There's a huge line outside of the Hollywood Theatre this morning—I must find out what it's all about—it's not every day a huge line forms outside of a theater that shows second run movies for $2.50 at 10am. The movies aren't at 10am—they start in the afternoon—and to their credit, they've been showing some old movies, musicals and such. The line I'm talking about is at 10am, which is NOW on Saturday morning. I can't imagine—maybe people are lining up to something else, like a record store next door—trying to get lottery tickets to be eligible for a drawing to be eligible to make advance bids on the new Garth Brooks boxed set that's going to be available soon in a limited edition of one or two million for only like $49.95. When you hear something like that—or when I, specifically, as a struggling country and western artist, hear something like that—I don't know how to react. With numbness—what else? Once in awhile, however, the consumer—the collective, idiotic, misguided mass of them—bites back and says, "Enough is enough—no matter how much you try to sell this crap—no!" Usually it's not right before Christmas—I think they should, to be safe, hold off the Garth Brooks release a few months—but what do I know about "The Industry?" If competing with a similarly bland but even worse "new country" act called Brooks and Dunn hasn't hurt him, I'd say his sales figures are beyond my comprehension. Tammy Wynette recently died. I was not a big Tammy Wynette fan, but that news made me sad—she was very young still. She had a hard life—was married to George Jones, who's one of my all time favorites—but I wouldn't have wanted to be married to him. That Billy Sherrill must be a genius—is he still alive? If I could just get him to produce my new cassette!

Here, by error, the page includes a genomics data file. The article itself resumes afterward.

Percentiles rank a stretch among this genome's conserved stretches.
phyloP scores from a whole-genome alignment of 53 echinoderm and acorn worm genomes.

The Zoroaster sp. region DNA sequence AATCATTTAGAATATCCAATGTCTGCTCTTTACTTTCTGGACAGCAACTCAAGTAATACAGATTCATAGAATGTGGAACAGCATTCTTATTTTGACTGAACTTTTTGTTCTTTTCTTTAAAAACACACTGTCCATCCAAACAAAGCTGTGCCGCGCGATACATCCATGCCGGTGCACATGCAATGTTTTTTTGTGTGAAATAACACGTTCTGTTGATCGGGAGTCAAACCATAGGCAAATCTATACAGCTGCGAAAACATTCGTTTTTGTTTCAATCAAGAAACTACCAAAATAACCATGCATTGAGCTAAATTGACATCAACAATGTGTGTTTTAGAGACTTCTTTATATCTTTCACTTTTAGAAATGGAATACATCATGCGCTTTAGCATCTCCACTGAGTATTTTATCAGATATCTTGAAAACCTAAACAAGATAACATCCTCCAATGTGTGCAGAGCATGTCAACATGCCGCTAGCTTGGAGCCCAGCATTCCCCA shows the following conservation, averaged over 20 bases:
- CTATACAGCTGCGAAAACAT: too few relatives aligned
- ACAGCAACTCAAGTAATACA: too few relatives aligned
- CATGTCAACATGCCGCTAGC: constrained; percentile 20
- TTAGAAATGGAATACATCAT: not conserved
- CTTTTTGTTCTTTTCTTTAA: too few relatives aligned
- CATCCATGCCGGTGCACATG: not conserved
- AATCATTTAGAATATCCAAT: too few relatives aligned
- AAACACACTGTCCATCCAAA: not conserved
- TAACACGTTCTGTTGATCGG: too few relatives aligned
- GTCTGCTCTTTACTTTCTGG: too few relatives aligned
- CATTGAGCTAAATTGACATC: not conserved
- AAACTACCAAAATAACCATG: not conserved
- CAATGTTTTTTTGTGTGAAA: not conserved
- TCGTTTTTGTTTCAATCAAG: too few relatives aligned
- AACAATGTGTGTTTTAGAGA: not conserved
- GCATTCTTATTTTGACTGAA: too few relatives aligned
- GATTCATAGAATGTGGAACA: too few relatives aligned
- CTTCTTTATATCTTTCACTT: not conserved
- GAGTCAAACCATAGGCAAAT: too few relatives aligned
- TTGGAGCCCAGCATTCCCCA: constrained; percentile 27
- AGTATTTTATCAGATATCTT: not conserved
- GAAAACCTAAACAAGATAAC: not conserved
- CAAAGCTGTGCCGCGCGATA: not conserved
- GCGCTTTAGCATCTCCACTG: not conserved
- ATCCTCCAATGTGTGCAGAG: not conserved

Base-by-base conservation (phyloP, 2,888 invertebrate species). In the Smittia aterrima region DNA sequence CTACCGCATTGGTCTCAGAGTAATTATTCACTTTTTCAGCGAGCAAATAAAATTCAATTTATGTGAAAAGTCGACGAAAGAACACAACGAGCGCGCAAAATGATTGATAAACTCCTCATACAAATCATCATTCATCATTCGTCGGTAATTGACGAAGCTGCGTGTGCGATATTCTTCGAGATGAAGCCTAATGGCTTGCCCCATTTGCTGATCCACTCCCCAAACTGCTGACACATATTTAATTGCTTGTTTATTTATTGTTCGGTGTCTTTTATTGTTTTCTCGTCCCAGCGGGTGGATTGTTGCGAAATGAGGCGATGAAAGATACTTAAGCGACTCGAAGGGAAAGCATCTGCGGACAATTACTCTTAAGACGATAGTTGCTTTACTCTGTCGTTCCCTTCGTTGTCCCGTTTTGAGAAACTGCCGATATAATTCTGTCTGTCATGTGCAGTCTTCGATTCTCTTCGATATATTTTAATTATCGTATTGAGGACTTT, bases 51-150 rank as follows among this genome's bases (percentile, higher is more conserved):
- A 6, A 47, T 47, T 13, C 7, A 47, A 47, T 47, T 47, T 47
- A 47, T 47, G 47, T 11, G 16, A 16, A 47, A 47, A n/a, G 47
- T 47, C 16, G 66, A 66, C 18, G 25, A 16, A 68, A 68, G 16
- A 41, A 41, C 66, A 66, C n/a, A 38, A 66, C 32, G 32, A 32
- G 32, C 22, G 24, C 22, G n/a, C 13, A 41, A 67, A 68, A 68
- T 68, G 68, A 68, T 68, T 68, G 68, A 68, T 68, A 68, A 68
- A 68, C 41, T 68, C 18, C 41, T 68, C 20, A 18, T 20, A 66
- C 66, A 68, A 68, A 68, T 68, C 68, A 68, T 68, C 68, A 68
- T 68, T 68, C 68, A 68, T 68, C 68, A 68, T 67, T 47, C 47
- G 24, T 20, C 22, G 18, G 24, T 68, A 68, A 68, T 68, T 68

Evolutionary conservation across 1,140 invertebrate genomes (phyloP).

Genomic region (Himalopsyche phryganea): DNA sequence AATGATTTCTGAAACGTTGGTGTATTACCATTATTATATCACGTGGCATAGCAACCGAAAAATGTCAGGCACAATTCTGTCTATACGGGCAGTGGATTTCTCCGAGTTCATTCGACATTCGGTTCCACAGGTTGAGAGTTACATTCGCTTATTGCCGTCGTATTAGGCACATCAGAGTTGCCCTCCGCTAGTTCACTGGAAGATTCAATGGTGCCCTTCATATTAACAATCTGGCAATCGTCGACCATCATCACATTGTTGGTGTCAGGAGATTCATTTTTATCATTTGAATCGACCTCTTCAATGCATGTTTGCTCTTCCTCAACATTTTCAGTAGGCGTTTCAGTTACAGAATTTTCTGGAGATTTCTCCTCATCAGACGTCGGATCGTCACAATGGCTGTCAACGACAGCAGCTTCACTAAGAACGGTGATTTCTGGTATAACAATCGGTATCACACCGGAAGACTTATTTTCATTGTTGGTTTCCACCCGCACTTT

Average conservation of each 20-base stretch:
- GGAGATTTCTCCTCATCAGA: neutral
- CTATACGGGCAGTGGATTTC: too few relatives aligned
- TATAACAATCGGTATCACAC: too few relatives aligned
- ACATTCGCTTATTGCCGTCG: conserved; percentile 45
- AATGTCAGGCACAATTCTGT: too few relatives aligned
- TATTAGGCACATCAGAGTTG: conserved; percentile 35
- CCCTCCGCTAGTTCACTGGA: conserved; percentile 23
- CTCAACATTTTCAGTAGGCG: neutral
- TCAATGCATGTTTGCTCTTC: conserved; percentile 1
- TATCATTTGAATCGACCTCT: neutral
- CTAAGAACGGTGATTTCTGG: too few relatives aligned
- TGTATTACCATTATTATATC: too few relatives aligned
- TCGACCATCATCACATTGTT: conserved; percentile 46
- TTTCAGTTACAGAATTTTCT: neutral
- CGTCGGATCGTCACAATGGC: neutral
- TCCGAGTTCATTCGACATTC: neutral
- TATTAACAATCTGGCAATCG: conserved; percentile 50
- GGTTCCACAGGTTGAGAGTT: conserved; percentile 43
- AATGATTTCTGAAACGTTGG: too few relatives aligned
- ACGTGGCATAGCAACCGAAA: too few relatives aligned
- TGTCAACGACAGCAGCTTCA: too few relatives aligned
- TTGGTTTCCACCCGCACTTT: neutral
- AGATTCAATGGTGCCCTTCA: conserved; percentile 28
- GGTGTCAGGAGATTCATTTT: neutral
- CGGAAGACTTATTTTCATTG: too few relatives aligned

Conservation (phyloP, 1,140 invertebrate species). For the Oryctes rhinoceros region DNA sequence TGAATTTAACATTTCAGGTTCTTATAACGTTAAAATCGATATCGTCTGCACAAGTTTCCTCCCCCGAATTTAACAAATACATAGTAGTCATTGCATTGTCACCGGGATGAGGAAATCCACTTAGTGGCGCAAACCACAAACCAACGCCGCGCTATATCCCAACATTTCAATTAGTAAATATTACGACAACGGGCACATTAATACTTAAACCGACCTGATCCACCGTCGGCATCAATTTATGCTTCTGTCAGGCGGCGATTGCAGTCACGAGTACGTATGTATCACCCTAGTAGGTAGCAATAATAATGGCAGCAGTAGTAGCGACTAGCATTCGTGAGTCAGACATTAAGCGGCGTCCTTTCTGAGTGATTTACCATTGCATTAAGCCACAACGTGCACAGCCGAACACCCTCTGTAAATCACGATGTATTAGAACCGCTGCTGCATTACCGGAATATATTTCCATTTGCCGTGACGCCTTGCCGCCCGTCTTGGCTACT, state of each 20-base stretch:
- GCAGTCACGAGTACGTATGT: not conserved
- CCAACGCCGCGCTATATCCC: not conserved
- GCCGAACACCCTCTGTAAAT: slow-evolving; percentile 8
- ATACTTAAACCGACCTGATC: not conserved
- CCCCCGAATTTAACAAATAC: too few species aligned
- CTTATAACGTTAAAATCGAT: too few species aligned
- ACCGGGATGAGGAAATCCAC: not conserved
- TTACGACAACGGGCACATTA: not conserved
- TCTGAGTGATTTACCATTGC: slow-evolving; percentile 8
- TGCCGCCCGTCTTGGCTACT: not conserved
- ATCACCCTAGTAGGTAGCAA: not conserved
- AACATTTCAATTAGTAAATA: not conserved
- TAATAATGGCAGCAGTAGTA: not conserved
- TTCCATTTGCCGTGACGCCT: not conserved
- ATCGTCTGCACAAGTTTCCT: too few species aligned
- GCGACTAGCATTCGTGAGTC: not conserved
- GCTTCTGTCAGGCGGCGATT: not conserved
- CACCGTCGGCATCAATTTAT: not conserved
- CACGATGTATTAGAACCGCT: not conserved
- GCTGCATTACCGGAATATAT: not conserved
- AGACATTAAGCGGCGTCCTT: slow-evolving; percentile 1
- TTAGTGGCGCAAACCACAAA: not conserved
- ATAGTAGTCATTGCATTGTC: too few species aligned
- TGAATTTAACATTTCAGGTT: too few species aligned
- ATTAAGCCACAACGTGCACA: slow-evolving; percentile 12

The line from the Hollywood Theatre is incredible! It's stretching for like three blocks! One might think it's something Titanic oriented—like outtakes from Titanic? Or one of those Titanic movies made earlier in this century that no one wanted to see, but now everyone wants to see? (Take heart all you failures—you will have tremendous success beyond your wildest imagination—just when it's the right place and the right time!) Maybe it's a movie poster sale—those always draw enormous crowds—which is funny, since I've never been to anyone's house and seen movie posters up.
I must find out what this line is for—I'm obsessed with it now. Whatever it is—I want in. I'll sell whatever it is. I'll get in that business—on the ground floor. Maybe that is how my fortune will be made. Then my bio will say: "Then one day he saw a line from the Hollywood Theatre extending for four blocks at ten in the morning. 'I've got to have a part of that—whatever it is,' he said."
It's a really strange line, too. You can't tell anything from the people—young and old, ethnically diverse—at least for Portland, Maine.
How can you predict something like this? The neighboring businesses must be looking on in envy. Over at Winchell's they're saying, "Why not us? We've got donuts!" Of course not—the owners of Winchell's are far from this scene, and the employees of Winchell's are probably getting worried that all these people are going to get a real hankering for donuts with all this early morning line waiting. That reminds me of when they tried putting a Blimpie's sub shop in Old Town, down by the docks. There's a good example of people not going for it. They made a big deal of their regional compatibility—introduced the "Lobster Blimpie." Whew! "Blimpie—it's a beautiful thing." Not always. It went over like a Led Zeppelin reunion. Hey—maybe I'll look in yesterday's newspaper for a clue to this thing.